Early in my career I joined a company that was pursuing a previous form of ISO 9001 certification. One Monday morning, every inbox (the box type, not the digital) was filled with a photocopy of a quote from that great 1960s book by Robert Pirsig, Zen and the Art of Motorcycle Maintenance:
“Quality is a characteristic of thought and statement that is recognized by a non-thinking process. Because definitions are a product of rigid, formal thinking, quality cannot be defined.”
A bit obtuse and clearly provocative, given that we were all chasing a certificate, based on strict compliance with procedures (as the standard required in those days). But it did get many of us thinking, and for my part to read the book.
And what a great read that was! Not as bizarre a hippie trip as I expected, but instead a deep discussion of what this ethereal idea of “Quality” should be. Sounds dry, but I found it to be very readable.
If you don’t know it, the book uses the metaphor of a motorcycle. To some, a bike looks great, and that is a form of Quality. To others, it is a perfectly worked-out machine, and that is also Quality. The book argues that true Quality is in fact both coming together: the intuitive with the functional. As an engineer I thought it made a lot of sense.
Over the years I have spent a lot of time analysing engineering systems. During this time, I have seen the tools for the job, engineering software, come an incredibly long way. Graphics these days are realistic-looking and instant, while processors can handle a phenomenal amount of data. It takes a whole new skill set. In a recent cable-lay analysis, the engineers were running no less than 20,000 simulations to produce a single set of operating envelopes. The task was as much about data manipulation as it was about naval architecture.
So, to my point. In amongst all the programming there is as much need for engineering good sense as there ever has been, or as Pirsig calls it, “gumption”.
Consider this recent example. My colleagues and I were investigating a wear problem with a very long, flexible pipe. The problem could be represented simplistically as a chain passing over the lip of an overhang. Easy enough to hand-calculate the reaction forces at the contact point. However, when we ran a finite elements model of the system it said that the reaction force was negligible.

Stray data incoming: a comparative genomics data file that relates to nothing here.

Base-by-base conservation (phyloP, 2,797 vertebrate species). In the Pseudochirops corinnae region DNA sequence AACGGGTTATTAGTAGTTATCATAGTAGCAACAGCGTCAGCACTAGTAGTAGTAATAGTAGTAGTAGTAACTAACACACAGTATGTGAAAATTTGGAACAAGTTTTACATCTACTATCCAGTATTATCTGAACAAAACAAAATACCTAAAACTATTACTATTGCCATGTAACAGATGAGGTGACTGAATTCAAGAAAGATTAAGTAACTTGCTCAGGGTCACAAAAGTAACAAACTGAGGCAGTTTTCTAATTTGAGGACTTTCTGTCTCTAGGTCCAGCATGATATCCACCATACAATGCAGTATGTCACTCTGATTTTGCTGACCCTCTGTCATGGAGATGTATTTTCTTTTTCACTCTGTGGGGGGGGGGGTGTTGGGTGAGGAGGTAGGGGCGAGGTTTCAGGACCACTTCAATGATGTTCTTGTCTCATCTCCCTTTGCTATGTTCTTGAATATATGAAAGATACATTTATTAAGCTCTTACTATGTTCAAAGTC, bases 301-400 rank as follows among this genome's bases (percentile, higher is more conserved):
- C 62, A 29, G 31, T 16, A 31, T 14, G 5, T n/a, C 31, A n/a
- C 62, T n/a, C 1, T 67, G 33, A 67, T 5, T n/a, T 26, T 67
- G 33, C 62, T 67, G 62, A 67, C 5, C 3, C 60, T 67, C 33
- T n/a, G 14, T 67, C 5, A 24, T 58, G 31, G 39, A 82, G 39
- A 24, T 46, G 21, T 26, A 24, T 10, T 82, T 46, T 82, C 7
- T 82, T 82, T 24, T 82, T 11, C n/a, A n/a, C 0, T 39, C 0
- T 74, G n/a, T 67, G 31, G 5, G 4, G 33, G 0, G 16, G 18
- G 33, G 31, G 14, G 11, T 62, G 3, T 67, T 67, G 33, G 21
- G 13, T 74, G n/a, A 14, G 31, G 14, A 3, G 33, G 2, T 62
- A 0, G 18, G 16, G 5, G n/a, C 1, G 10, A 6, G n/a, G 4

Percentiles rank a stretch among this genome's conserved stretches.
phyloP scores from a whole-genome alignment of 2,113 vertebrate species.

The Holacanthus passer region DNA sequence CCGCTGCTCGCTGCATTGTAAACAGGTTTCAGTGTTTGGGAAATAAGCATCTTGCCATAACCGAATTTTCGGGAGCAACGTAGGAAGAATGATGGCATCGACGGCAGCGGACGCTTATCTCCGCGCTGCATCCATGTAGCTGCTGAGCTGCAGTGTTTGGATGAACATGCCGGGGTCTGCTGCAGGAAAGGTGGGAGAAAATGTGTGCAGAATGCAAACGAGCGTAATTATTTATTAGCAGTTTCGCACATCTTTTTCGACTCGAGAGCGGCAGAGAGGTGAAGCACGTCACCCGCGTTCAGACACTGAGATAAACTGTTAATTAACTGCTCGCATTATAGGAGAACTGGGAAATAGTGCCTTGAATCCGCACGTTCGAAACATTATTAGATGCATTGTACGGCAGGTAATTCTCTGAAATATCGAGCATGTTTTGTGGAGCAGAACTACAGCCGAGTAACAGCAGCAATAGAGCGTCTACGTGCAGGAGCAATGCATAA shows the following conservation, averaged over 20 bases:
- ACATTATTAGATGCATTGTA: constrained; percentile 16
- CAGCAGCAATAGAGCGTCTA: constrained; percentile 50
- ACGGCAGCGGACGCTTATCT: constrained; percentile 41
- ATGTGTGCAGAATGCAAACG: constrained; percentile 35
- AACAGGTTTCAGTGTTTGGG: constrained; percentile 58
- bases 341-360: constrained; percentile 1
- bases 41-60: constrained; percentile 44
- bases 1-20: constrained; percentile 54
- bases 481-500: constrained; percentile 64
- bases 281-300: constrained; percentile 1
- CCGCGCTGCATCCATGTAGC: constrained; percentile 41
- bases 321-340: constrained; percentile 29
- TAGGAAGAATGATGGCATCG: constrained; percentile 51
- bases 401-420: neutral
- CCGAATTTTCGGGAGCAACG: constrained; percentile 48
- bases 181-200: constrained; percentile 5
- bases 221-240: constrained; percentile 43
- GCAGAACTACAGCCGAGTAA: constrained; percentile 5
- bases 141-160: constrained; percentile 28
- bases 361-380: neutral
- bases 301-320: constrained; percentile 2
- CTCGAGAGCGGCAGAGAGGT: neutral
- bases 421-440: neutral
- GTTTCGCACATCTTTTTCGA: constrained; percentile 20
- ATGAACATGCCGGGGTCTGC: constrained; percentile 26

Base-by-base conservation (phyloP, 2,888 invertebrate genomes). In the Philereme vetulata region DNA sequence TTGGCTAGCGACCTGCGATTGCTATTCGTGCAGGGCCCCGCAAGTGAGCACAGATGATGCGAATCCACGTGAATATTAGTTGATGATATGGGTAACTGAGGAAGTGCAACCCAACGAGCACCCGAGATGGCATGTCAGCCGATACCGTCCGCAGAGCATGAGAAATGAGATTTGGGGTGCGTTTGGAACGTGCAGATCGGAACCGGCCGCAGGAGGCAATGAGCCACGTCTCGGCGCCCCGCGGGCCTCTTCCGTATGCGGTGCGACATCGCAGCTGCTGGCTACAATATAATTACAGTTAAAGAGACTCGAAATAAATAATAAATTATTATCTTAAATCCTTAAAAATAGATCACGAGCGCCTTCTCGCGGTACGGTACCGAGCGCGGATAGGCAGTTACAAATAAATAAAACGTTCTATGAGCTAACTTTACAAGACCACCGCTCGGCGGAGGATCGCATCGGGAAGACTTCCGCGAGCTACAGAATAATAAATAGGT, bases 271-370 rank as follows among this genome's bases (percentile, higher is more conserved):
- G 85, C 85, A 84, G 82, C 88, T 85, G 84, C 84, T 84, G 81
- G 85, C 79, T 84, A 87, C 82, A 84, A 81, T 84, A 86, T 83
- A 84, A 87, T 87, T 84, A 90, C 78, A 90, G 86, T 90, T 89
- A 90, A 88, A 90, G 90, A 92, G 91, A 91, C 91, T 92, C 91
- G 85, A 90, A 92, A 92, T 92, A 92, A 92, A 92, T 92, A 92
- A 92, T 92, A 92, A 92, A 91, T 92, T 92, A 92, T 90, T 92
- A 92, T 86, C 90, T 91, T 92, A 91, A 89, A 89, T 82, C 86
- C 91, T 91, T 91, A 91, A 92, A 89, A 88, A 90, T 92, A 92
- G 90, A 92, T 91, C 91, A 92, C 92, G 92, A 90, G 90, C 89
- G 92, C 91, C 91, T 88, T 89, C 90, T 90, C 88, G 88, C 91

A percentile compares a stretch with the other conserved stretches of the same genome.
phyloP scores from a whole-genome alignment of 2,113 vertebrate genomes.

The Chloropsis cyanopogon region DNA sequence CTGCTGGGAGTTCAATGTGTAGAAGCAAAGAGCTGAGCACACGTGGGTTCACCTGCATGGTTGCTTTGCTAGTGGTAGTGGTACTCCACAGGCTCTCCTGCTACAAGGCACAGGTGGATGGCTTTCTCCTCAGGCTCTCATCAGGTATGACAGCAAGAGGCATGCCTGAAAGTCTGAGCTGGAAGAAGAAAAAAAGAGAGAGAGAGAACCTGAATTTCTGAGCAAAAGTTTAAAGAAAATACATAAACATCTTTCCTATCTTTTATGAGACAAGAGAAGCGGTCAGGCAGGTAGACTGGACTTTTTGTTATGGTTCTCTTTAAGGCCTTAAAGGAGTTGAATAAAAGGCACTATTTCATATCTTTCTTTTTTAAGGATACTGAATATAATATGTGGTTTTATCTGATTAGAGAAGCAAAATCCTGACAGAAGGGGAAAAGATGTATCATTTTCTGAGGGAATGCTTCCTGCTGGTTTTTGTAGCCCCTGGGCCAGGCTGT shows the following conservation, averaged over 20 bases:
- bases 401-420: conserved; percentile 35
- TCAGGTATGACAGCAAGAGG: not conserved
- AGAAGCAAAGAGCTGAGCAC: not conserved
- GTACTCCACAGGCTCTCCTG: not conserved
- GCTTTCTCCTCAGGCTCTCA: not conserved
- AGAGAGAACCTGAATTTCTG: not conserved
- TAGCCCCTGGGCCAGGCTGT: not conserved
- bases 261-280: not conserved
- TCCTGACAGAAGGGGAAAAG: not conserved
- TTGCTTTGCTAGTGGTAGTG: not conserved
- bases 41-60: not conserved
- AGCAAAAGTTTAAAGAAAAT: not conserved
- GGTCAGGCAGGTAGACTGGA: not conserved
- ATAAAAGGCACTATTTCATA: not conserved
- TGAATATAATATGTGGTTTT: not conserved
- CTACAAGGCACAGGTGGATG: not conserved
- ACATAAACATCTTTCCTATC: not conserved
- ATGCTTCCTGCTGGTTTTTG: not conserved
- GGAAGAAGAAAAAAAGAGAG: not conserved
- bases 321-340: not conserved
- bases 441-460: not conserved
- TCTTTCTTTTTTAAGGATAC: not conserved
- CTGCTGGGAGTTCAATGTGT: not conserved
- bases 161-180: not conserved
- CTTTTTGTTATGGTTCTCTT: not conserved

Which was right? Temptation was to believe the software rather than the hand calculation – after all the model was so realistic. Except that it was also wrong. The problem was a nonlinear one and the finite elements application simply couldn’t handle it. Lesson learned: know your software’s range.
Another case. Operating envelopes for a cable lay installation had come out with a conservative feel to them. The next step was to batch up another block of simulations around the most severe wave in a 3 hour weather event. After several days of processing time, the new envelopes were produced and showed a huge improvement. Too good in fact. It turned out that one incorrect sign on one number, repeated in 200 input files, had resulted in the wrong wave being picked up. An important catch.
Practitioners will tell you that there are many things to watch in analysis, but the general message is this: while software is powerful, its use must marry with a healthy dose of practical insight. Again, the take away from Zen and the Art.
So let’s embrace the amazing power of software and maximise its effectiveness in cracking open tough engineering questions. And let’s also be sure to keep that all-important experience steering the equations. A good analysis is always a team effort.
To quote Pirsig one more time:
“if you have gumption and know how to keep it there’s absolutely no way in this whole world that motorcycle can keep from getting fixed”.
Nigel Robinson is managing director of Apollo Marine and Renewables